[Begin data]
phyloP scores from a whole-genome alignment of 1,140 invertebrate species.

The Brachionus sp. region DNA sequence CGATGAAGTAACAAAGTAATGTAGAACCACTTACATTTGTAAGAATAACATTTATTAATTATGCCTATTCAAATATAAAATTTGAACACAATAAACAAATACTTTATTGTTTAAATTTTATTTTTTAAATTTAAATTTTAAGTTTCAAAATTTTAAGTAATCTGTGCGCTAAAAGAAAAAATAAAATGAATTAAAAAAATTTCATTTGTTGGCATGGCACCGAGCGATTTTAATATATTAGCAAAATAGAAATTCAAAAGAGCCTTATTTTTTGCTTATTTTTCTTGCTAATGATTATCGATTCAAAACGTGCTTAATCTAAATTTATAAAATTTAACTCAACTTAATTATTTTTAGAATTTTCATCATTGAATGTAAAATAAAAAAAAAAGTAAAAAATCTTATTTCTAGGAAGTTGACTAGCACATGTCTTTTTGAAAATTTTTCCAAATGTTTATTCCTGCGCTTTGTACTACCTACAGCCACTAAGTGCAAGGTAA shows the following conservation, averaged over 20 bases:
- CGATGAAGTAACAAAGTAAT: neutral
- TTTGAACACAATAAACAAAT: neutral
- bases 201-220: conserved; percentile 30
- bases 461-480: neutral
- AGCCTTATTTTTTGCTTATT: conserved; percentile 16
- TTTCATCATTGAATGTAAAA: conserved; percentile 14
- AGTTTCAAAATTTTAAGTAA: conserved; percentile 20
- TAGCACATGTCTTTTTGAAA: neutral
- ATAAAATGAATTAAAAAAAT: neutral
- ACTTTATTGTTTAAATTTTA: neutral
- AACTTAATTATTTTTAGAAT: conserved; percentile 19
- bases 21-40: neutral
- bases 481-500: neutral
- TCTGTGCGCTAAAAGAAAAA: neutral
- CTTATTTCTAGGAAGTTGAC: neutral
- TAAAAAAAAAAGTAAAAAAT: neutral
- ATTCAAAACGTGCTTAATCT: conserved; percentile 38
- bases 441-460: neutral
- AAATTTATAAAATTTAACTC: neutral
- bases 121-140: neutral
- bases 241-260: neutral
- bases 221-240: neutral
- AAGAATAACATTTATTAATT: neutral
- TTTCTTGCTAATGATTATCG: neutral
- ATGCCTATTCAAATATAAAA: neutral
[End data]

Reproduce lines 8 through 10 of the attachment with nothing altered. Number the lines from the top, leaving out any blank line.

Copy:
- TTTCATCATTGAATGTAAAA: conserved; percentile 14
- AGTTTCAAAATTTTAAGTAA: conserved; percentile 20
- TAGCACATGTCTTTTTGAAA: neutral